After the Lecture: Hendrik Schatz
Nuclear astrophysicist Hendrik Schatz on chemistry exploits, chemical 'fossils,' and why fundamental science leads to so many important discoveries
Michigan State University's (MSU) Hendrik Schatz sat down with us after his recent talk on "Challenges at the intersection of nuclear physics and astrophysics" as part of the National Science Foundation's (NSF) Distinguished Lectures in Mathematical and Physical Sciences.
We learned that the same insatiable curiosity that prompted all kinds of chemistry experiments in his dad's home laboratory intended for rock and fossil specimens continues to drive Schatz's research for the origin of some very exotic elements in the universe today. He likes to describe it as sifting through the fossil records of chemical evolution. He's also the director of the NSF Physics Frontier Center, the Joint Institute for Nuclear Astrophysics (JINA-CEE).
I was always involved in chemistry.
My dad had a lab. He was actually a dentist, but he collected minerals. However, I took the lab over pretty much. He had all the acids -- everything. Beautiful.
My high school renovated the chemistry area and wanted to get rid of all the chemicals. But I said, "Hey, I want them!" And it was amazing. They had huge amounts of some really bad stuff. I liked making stuff and trying to understand things.
I hated fossil collecting. When I was a kid we would go to wonderful countries like England or Sweden and spend all day at these excavation sites. I would read a book or play by myself.
You never know what will happen. We're doing experiments now that we would never have thought of years ago. You have to keep an open mind and do what is interesting.
What do I find the most interesting? Everything is interesting. It's interesting that you can sit on your computer and figure out how a star explodes.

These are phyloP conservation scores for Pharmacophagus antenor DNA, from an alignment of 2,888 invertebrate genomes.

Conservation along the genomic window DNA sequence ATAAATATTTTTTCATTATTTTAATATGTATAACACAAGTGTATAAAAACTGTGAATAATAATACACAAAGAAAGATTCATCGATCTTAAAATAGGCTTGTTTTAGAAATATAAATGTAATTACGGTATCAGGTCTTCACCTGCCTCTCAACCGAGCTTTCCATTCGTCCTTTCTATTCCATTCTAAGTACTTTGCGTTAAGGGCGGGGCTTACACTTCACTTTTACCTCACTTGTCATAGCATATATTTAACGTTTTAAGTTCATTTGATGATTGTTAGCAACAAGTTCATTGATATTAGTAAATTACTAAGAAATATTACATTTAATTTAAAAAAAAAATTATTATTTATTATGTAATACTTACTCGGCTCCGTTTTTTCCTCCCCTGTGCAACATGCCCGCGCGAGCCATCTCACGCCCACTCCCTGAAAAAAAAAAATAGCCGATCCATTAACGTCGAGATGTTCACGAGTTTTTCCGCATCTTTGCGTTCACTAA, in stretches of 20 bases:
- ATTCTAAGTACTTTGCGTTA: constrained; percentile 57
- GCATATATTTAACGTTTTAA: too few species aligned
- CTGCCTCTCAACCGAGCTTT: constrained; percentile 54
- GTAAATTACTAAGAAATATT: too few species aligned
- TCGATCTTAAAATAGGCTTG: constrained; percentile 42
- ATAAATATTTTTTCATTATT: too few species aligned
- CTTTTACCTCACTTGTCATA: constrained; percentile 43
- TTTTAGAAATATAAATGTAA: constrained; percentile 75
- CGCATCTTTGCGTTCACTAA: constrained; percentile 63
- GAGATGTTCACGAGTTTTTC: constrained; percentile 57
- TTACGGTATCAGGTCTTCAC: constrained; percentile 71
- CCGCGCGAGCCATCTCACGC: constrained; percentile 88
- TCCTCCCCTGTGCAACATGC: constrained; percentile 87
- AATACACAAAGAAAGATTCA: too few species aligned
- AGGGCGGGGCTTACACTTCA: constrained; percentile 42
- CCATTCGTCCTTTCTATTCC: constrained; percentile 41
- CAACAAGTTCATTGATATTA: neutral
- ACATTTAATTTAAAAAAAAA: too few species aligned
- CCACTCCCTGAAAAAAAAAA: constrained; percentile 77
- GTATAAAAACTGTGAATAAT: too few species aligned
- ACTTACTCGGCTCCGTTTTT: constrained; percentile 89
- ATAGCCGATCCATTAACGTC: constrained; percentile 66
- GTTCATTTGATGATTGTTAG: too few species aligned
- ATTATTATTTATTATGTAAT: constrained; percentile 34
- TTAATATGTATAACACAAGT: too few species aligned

The other thing I really like about science is that people work together. You can call up someone in China and ask questions, even if you've never met this person before. It's a great community.
Mine is basic research, so there's no immediate benefit, but it's still really important. I think there are two reasons for that: one is that it's really important to understand how things work because sometimes there are unexpected benefits. But I think it's also important in and of itself. People are naturally interested. They are interested because it is interesting. It's interesting how a star explodes. It's human nature to want to know the story behind it. If you hear about exploding stars, you want to know why this happens.
We can make isotopes for medical research and develop technologies to produce them more efficiently. For example, superconducting cyclotrons are now used in hospitals. But nobody would ever say "Let's sit down and figure out how to build a rare isotope facility. Let's get some engineers on it." That would never happen without the driver of the science that propels people to do things that seem completely impossible.
Tellurium is used for solar cells. It's a useful element. We like every element, and we want to understand where each comes from.
We're trying to figure out what is happening inside neutron stars. There are some great new experiments coming up and some great theoretical work. We have some cool cooling models. Only at JINA do we have the opportunity to put all the physics in place... seeing it all together is very exciting.
Chemical evolution means the creation of the elements, which is nuclear.
Chemical evolution is really exciting because we're now able to model the process. Basically you have the Big Bang, and then a galaxy forms. And at some point we got where we are now. We can simulate this entire history. We are also building a lot of new instruments like an underground accelerator to measure reactions in stars.
One thing that is really important is how to pick what you are going to work on. What are you going to do? Where are you going to go to grad school? Who are you going to join? I think it's really important that you look at the people because almost everything can be interesting if it's done by the right people.
Be bold. You can do anything. If you only do stuff you know you can do, you won't do anything useful.
(Listen to Schatz's full lecture online.)